Doctor insights on:
Can You Have A Brain Tumor And Not Know It
How long can you live a brain tumor and not know about it? Can you live 12 yrs with it and not know it?
Sometimes: Brain tumors come in different types, some benign and slow-growing, some malignant and often fast-growing. Clearly some patients go many years, even more than 12, without knowing they have a tumor, which can be shown to have been present if they happened to have had a head ct or MRI after, for example, an accident. ...Read moreSee 1 more doctor answer
"tumor" literally translates as "mass", so even a fresh bruise could be called a "tumor". Doctors use the term "neoplasm" (tranlates literally as new growth) to describe tumors that are abnormal growths of cells. These may be benign or malignant; "malignant" = cancer. In everyday usage, we use "tumor" ...Read more
Hmm: Brain tumor will give lots of symptoms like headache, dizziness, memory problems and most oftenly seizures. These symptoms will be based on the size, location and type of tumor. Brain imaging will most of the time give a clear picture but sometimes brain biopsy may be required to confirm the diagnosis. ...Read more
Yes: Benign brain tumors can be very slow growing. They may be undected because of their slow growth or because they are not pressing on anything that may lead to neurological symptoms. Because some of these tumors grow so slowly (ie. Meningioma), it is not detected because the displaced brain or nerves may accomodate for the tumor until it gets very large. ...Read more
Confusion,: Dizziness, memory loss, slurred speech, loss of balance, weakness on one side of the body, seizures or blurred or double vision could signal a stroke or brain tumor, so always demand prompt medical action in those circumstances. Isolated headache is rarely caused by brain tumors. ...Read more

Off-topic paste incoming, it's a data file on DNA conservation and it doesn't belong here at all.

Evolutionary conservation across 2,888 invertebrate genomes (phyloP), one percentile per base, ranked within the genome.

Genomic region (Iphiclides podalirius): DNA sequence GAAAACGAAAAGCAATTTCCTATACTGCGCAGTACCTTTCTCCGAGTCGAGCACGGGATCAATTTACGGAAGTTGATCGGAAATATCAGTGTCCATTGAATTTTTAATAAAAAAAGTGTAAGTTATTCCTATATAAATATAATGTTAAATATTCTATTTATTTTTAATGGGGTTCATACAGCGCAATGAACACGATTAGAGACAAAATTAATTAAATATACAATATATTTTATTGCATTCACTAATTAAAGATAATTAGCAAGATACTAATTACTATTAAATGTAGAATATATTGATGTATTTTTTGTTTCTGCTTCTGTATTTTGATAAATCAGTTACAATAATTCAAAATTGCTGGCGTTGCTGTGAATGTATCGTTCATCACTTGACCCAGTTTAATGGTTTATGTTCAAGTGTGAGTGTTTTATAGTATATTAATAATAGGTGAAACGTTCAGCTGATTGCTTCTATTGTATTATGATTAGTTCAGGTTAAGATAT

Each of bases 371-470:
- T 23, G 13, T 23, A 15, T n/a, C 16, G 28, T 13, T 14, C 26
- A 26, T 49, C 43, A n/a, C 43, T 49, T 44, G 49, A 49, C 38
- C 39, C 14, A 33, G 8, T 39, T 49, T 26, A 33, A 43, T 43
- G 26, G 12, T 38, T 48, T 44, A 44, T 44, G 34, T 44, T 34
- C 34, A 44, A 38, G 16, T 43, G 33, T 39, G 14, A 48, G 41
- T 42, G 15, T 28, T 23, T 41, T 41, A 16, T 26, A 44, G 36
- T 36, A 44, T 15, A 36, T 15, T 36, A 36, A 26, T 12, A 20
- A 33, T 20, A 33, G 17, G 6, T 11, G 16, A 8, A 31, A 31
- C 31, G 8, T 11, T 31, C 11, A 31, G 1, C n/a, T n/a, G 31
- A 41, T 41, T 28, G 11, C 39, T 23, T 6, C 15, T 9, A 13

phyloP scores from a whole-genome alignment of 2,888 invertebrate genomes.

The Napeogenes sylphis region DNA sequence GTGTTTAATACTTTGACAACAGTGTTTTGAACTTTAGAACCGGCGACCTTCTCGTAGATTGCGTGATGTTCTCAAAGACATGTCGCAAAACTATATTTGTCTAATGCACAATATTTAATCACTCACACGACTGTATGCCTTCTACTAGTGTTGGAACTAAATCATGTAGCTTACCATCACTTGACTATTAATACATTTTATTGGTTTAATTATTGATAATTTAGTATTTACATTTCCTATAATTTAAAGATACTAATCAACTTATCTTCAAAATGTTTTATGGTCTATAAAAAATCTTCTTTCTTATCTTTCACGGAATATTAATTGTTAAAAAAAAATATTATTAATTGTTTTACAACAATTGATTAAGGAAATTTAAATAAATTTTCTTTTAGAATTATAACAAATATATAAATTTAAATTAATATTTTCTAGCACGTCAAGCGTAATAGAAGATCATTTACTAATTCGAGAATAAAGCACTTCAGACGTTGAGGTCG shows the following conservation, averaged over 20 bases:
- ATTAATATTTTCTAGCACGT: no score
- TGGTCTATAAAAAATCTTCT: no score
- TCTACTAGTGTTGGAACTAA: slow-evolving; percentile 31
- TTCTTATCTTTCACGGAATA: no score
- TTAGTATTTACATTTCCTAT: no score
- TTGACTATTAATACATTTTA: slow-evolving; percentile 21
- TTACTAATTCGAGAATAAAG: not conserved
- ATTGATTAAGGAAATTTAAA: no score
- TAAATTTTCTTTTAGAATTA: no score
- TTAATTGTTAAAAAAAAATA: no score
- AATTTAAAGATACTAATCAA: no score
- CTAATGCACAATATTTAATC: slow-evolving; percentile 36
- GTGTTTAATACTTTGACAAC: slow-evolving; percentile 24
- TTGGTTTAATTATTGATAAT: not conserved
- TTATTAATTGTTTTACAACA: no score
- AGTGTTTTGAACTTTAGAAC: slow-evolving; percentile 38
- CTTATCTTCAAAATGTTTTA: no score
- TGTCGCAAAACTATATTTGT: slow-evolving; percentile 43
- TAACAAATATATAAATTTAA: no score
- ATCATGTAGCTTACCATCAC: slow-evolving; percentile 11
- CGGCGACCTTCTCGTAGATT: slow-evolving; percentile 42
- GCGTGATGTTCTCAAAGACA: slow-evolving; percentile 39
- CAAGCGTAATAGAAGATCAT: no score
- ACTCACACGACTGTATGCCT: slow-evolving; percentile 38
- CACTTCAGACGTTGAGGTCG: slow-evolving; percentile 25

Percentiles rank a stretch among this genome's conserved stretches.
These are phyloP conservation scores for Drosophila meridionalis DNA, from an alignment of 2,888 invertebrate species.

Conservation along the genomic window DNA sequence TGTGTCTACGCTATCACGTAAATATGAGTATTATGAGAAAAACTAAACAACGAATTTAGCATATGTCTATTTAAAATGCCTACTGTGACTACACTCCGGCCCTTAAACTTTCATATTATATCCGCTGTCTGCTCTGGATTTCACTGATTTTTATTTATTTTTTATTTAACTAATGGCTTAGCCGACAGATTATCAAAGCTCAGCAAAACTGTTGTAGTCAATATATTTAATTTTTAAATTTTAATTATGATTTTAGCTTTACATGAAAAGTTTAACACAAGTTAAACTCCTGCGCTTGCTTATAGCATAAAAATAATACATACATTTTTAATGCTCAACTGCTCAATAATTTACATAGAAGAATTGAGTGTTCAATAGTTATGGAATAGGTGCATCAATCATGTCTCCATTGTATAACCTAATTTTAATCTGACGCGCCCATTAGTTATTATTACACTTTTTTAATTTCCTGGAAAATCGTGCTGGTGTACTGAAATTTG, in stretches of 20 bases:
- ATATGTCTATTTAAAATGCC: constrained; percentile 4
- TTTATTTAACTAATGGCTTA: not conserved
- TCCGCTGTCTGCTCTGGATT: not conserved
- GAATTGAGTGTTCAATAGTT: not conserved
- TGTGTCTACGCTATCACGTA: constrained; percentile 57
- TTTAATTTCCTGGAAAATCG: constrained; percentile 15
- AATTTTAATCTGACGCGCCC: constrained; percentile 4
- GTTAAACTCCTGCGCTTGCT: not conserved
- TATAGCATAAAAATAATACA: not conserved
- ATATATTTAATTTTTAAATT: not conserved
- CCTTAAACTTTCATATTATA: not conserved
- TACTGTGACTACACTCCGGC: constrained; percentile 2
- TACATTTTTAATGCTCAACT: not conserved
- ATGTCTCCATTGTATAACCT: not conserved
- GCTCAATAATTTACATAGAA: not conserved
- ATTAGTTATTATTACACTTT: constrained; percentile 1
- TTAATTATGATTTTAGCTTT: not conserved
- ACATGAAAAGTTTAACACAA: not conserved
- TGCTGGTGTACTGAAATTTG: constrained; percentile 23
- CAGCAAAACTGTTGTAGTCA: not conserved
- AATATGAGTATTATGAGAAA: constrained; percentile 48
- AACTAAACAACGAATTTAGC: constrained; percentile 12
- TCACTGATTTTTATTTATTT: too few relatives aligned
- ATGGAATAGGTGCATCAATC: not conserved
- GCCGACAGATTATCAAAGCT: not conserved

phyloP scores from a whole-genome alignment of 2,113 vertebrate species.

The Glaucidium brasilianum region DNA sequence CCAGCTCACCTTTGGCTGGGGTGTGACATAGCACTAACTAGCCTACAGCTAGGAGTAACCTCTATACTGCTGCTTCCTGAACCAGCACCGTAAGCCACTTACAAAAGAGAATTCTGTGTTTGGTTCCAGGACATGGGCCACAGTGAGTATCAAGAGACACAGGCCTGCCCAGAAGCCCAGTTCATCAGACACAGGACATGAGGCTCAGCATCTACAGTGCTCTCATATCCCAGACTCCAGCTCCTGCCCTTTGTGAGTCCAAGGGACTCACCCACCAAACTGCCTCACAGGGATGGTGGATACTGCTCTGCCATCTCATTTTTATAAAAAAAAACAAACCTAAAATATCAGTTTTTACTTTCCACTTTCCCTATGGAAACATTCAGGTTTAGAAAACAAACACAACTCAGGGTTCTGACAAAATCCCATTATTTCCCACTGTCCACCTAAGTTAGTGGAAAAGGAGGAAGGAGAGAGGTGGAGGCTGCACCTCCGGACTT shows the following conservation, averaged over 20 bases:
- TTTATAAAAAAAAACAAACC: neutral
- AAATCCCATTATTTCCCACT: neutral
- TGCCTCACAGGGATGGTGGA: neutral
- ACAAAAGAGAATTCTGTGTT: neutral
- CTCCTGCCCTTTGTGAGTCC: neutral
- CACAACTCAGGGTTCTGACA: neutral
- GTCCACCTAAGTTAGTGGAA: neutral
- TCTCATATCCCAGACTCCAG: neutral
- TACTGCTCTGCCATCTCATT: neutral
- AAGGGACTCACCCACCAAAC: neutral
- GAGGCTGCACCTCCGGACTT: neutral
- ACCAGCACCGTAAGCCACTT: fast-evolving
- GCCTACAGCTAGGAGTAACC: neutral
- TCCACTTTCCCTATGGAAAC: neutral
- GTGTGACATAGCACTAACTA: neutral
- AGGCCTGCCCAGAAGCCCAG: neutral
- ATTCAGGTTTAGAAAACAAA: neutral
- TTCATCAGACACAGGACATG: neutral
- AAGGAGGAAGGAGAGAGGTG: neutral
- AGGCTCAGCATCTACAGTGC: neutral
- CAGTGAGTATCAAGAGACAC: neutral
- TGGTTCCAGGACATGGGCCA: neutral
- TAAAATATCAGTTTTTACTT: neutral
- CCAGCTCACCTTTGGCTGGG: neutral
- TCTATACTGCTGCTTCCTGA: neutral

If the tumor is small and not pressing on vital areas of the brain, depending on the tumor type, if benign or cancerous, it can be present for a very long time and undiagnosed.
A very aggressive tumor however, or a tumor that affects an important part of the brain will likely be diagnosed fairly quickly. ...Read more
Type and location: There are many kinds of brain tumors, depends on what type you refer to (histological diagnosis determines what to expect). Location is crucial also, some locations in the brain are unforgiving and people may not live long if tumor is pushing on the brain stem for example. Age and social support networks plays a role too. ...Read moreSee 1 more doctor answer
How can you tell if you have a brain tumor? What are the symptoms of a brain tumor? What should I look for?
Brain: Brain tumors can cause new seizures, new headaches (something different or worse than ever before), new neurological problems (like weakness or numbness in one part of your body), new visual problems (double vision or very blurred vision), severe constant dizziness, or any new neurological problem. As neurologists, we are worried whenever somebody comes in with a "new" neurological symptom. The reassuring thing about brain tumors is that we can just get an image of the head (ct scan and/or mri) and answer the question immediately. ...Read moreSee 1 more doctor answer
Imaging: Typically if symptoms are suspicious enough imaging will be ordered. This can be ct or mri, with MRI more sensitive. In many cases, if the MRI shows a suspicious area a biopsy or surgical removal will be the next step. This isn't always true, though, as some tumors can be diagnosed confidently without biopsy (meningiomas, vestibular schwannomas). ...Read more
CT/MRI: Doctors diagnose brain tumors through a combination of clinical history, physical examination including a careful neurological examination, and imaging, including ct and MRI scans. Mri is the most sensitive way of finding and localizing a brain tumor. The exact type of tumor is determined when a sample of it is examined by a pathologist, preferably a neuropathologist. ...Read moreSee 1 more doctor answer
Finding brain tumor:
It's not common to find a brain tumor on a routine physical exam. The problem with brain tumors is that they may cause no symptoms or findings. So yes, a normal physical exam does not exclude the possibility of a brain tumor. But, a brain tumor is less likely to be found if the exam is normal.
Progressive neurological deficit or a first time seizure are suspicious symptoms of a brain tumor. ...Read more
Depends: Could be primary in the brain. These can be benign or malignant. Could be spread from elsewhere. ...Read more
No: At your age brain tumors do not modified the size of the head... The growing is inside the structures of the brain.. ...Read more